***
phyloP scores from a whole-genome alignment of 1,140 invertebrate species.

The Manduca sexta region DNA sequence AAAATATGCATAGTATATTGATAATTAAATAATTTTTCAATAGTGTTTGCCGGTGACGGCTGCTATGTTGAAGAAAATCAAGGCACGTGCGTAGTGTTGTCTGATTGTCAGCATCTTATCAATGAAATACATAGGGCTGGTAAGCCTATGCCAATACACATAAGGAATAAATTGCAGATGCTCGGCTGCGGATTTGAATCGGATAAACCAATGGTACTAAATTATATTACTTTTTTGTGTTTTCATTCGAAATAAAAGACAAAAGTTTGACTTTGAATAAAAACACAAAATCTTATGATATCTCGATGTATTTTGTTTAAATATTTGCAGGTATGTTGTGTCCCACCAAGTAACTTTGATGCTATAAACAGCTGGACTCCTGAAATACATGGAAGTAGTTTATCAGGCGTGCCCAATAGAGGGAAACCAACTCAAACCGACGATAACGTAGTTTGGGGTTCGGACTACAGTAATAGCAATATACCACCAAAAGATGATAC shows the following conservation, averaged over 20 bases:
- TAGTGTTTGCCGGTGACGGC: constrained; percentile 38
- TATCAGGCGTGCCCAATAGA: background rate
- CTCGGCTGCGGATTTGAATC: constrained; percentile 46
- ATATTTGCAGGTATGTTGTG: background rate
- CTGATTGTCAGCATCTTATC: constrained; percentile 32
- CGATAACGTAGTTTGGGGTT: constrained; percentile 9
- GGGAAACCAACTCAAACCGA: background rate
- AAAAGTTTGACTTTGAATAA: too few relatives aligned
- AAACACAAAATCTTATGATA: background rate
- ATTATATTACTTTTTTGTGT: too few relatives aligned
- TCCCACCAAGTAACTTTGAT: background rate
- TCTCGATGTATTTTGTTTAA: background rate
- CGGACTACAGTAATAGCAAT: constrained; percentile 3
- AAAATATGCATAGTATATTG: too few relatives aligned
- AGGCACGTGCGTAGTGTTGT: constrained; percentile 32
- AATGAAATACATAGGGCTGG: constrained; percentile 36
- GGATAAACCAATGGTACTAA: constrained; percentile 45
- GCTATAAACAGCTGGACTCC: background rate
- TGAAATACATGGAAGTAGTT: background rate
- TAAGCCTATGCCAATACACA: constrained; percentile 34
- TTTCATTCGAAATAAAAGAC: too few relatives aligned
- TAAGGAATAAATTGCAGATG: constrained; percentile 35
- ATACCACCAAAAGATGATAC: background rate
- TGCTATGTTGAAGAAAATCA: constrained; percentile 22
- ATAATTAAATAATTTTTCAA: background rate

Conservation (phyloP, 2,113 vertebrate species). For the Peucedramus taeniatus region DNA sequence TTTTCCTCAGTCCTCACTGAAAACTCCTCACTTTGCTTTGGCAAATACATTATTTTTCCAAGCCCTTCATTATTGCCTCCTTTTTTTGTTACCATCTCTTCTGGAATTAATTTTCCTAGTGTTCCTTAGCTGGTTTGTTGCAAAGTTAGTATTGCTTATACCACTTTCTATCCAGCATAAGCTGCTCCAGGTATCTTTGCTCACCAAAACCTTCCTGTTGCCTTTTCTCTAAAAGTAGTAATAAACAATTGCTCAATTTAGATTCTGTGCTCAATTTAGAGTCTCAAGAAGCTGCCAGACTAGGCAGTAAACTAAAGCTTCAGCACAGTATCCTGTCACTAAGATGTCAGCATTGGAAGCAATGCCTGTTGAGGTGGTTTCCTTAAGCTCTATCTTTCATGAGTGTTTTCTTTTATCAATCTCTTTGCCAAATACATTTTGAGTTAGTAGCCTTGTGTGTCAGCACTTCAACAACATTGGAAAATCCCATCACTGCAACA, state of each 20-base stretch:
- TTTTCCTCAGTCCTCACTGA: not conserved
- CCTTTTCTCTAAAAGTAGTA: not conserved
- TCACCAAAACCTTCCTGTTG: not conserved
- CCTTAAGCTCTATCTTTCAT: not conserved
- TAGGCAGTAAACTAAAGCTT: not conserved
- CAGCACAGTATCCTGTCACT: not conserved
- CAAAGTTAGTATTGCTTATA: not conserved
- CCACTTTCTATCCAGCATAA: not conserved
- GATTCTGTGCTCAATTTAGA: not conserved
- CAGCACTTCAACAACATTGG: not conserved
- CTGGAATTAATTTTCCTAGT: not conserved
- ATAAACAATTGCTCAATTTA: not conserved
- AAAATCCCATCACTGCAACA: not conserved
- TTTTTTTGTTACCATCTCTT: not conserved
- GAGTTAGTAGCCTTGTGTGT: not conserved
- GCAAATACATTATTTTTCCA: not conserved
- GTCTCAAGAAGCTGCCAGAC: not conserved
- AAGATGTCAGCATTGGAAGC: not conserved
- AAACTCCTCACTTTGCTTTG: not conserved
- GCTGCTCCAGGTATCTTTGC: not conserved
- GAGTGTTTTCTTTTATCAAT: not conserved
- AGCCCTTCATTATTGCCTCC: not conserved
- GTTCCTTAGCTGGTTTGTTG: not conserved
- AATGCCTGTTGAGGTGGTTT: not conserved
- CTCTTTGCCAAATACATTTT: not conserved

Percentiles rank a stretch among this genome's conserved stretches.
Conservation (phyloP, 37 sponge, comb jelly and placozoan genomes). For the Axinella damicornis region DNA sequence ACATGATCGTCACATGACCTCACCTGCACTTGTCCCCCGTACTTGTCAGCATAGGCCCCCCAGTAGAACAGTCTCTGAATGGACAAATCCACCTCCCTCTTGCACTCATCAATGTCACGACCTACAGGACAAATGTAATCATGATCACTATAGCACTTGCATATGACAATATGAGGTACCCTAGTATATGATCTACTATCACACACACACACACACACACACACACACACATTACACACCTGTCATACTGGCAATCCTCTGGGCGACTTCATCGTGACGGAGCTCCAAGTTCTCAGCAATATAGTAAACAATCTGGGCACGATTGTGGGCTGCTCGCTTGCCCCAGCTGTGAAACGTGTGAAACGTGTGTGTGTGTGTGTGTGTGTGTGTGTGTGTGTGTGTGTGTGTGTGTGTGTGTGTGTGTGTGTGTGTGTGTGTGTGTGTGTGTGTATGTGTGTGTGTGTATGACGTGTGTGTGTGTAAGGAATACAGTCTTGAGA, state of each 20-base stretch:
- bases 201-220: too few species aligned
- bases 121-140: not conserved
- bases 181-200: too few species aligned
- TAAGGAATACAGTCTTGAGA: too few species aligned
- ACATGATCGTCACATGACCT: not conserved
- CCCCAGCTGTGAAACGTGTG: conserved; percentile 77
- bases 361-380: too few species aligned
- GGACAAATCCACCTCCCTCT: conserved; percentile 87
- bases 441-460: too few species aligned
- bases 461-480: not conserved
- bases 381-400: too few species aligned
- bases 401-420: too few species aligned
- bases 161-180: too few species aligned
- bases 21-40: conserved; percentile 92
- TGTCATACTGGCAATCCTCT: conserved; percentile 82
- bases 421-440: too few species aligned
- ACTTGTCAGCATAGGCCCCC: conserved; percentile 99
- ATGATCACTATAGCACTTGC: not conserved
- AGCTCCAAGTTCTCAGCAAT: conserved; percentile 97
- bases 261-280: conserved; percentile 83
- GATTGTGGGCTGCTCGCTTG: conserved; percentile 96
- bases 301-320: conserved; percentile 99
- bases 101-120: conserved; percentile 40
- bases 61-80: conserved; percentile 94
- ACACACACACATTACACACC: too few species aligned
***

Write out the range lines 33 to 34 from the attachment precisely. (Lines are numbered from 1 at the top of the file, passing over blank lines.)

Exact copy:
- TAGGCAGTAAACTAAAGCTT: not conserved
- CAGCACAGTATCCTGTCACT: not conserved